The Story of the Volvo 240
Volvo has something of a reputation for building boring cars. For decades, they were boxy, ponderous and driven by actuaries and guidance counselors. They’ve always been lauded for being incredibly safe and reliable with useful lifespans that can be measured in geological time, but for the most part, Volvo is not a name that has been synonymous with excitement. This reputation isn’t entirely undeserved, as Volvo themselves seemed to do everything they could to foster it. The car that built it is the legendary, brick-like 200 series.
The Volvo 200 is one of the few cars, like the Porsche 911 or the Volkswagen Beetle, that is instantly recognizable by anyone. No car before or since has been as boxy or developed a reputation for tank-like build quality. The 200 had a lot going for it over its nearly 20 year lifespan and we’re going to dig into a few things that made it special.
The Volvo 200 series was envisioned as a replacement for the 140. The 140 had been Volvo’s transition into semi-modern looking cars as it had replaced the delightful 122/Amazon. The 140 was a pretty high tech car for its time and it was the first instance of the boxy styling that would become Volvo’s calling card. The 140 and 200 were designed by Jan Wilsgaard. Wilsgaard was head of design at Volvo from 1950 to 1990 and beginning with the 140, designed cars with the idea that “Simple is Beautiful.”
The 200, mostly built in 240 or 245 form (2nd series, four cylinders, 4 or 5 doors according to Volvo’s infinitely practical naming scheme) bore a great deal of similarity to its predecessor, particularly from the cowl and back. The 200’s engines were now of the overhead cam variety for greater power and efficiency and the front suspension was changed to a McPherson strut which increased space under the hood. The steering was changed to a rack and pinion setup for increased precision and feel. The 200’s greatest parlor trick came in the form of safety improvements, most notably front and rear crumple zones to protect passengers in the event of a crash.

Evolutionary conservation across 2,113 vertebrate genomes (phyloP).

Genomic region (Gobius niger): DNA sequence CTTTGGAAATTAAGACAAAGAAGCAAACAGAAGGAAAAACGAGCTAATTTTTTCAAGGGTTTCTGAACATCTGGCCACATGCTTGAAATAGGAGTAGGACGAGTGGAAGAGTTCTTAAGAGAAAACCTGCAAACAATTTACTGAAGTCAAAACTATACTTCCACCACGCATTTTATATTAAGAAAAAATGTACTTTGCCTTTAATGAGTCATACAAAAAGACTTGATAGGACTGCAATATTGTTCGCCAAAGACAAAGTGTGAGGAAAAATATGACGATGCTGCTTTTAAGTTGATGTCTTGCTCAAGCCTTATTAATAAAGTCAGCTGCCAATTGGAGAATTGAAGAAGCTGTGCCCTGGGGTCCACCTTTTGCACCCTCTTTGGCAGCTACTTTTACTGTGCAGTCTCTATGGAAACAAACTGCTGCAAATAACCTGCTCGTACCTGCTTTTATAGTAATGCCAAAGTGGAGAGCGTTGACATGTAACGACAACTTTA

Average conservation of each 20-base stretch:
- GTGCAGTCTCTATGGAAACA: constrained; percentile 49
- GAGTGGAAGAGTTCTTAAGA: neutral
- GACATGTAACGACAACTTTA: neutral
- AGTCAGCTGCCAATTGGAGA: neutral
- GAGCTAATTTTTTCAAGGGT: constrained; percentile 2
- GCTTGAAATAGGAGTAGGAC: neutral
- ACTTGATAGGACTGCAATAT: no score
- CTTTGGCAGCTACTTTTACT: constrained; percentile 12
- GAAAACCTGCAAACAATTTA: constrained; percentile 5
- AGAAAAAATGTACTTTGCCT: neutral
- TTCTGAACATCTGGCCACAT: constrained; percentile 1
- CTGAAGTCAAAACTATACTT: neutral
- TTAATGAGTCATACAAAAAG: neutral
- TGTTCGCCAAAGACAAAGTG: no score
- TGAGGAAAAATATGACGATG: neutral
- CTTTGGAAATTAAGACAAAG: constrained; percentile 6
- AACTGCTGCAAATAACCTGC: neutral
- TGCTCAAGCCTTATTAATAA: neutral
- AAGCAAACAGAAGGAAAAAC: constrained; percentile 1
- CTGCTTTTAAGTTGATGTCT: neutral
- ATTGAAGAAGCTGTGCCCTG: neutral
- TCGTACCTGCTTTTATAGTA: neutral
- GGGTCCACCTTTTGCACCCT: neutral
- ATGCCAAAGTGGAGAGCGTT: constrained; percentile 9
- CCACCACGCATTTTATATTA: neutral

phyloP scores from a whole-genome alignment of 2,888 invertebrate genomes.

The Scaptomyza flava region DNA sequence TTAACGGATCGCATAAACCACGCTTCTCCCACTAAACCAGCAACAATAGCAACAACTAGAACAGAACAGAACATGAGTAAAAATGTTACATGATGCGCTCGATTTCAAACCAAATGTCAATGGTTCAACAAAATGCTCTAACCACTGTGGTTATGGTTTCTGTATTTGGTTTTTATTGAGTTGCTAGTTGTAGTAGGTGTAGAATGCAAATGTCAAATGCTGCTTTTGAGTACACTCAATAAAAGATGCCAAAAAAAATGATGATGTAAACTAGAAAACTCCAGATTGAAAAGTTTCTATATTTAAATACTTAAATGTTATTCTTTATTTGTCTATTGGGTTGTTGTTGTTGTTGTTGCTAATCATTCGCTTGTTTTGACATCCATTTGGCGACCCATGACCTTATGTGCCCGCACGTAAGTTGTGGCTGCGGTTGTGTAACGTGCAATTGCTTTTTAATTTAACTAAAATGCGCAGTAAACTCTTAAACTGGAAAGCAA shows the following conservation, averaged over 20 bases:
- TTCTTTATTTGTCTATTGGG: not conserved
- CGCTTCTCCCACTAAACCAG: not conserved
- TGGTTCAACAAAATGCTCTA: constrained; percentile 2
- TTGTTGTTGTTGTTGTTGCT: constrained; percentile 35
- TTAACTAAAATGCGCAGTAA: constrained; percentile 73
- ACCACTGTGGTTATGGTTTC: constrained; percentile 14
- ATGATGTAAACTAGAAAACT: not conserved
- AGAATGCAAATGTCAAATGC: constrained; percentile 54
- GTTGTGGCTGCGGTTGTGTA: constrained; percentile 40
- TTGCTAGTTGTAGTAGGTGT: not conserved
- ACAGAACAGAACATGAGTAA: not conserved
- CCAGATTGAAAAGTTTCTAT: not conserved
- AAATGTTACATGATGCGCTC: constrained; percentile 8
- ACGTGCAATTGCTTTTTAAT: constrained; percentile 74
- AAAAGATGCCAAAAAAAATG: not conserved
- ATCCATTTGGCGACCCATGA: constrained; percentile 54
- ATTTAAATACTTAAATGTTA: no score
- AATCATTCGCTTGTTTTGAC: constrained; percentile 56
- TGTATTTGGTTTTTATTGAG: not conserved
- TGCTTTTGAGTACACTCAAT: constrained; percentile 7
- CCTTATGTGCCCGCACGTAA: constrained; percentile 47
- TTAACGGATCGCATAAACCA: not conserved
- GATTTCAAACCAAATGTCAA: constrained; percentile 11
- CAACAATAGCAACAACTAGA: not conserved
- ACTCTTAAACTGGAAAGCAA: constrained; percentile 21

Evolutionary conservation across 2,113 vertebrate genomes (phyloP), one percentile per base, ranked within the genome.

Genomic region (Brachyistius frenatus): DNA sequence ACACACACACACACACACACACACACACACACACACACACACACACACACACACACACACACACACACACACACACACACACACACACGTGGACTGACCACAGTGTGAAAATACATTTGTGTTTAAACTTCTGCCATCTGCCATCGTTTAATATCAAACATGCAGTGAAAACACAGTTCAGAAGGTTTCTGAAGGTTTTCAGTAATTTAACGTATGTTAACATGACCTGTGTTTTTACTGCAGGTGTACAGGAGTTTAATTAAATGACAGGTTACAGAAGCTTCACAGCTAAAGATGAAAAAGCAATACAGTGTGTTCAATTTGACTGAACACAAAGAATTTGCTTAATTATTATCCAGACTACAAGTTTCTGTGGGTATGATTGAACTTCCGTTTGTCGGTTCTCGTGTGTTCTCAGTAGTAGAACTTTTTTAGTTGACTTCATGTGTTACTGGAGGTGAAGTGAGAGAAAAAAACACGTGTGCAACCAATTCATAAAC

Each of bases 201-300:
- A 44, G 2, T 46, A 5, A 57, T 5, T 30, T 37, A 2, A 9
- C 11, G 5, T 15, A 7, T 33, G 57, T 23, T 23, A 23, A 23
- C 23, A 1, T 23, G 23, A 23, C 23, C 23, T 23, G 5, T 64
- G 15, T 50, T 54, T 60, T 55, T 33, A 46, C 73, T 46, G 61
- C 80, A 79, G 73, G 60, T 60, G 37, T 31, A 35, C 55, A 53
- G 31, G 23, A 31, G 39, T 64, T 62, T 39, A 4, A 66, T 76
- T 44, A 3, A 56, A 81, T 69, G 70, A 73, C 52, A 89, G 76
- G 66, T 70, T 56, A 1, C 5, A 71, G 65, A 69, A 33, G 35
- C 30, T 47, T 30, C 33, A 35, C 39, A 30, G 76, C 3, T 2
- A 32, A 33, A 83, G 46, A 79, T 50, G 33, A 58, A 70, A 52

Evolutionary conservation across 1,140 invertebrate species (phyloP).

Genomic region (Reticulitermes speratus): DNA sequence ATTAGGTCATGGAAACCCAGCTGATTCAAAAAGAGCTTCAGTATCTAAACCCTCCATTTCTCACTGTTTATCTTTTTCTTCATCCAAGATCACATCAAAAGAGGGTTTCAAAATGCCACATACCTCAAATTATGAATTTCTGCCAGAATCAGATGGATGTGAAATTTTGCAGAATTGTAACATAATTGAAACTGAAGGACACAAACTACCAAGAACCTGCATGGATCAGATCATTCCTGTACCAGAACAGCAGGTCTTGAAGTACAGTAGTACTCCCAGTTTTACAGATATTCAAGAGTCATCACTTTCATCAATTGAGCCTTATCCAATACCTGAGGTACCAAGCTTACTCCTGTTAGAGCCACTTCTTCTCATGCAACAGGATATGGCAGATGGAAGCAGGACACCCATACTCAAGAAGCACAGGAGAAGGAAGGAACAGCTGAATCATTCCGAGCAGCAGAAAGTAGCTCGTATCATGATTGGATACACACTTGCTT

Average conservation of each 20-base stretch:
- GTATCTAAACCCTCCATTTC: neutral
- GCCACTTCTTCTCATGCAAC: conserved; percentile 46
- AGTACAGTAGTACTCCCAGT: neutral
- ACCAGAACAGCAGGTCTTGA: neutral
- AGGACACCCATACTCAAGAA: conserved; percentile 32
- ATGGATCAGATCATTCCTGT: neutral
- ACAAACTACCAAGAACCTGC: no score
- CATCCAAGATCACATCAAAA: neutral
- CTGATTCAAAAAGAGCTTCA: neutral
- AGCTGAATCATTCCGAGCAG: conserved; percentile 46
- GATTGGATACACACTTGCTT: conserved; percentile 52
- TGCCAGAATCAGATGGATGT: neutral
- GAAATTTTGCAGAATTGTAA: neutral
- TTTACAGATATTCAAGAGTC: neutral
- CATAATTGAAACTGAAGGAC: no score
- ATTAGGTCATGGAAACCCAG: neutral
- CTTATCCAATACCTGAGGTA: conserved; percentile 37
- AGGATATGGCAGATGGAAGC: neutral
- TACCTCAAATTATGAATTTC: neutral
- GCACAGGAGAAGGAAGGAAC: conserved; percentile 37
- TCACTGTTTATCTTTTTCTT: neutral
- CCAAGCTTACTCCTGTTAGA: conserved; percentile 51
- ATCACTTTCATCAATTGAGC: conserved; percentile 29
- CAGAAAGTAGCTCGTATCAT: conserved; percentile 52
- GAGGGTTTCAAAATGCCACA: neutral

One of the most beloved aspects of the 200 series is its ability to pile on the miles and last for what seems like forever. A great deal of this is owed to Volvo’s “red block” four cylinder engines. The engines were, unlike many contemporary four cylinders, large and relatively understressed. With displacements ranging up to 2.3 liters and modern features like fuel injection and a crossflow cylinder head, they were able to make somewhat respectable power without resorting to tricks like high compression or incredibly tight tolerances. The Volvo Red Block engine can be looked at as the automotive equivalent of the AK-47. It was made to be reliable, easily and economically serviceable, and the design was so effective that it remained in service into the late 1990s.
Eventually, an aftermarket developed for the cars with companies like Portland’s iPD beginning to develop performance parts which, somewhat surprisingly made the cars into capable handlers. Also, due to the long production run and somewhat interchangeable nature of many of the car’s parts, people began to fit turbos from diesel trucks and limited slip differentials from Jeeps and a whole host of other modifications to the cars turning them into fearsome, fire-spitting and surprising machines. The 240 has an active fan base today with many online forums dedicated to keeping them on the road and making them faster.
During its 19 years of production, it was meant to be replaced several times but ended up outlasting the cars designed to replace it. They built nearly 3 million units and the 200 had the lowest instance of driver fatalities of any car built in history. It was a little boring but as proof of truth in advertising, Volvo’s “Boxy but Good” slogan truly encapsulated what it was like to own and drive one.
All photos courtesy WikiCommons.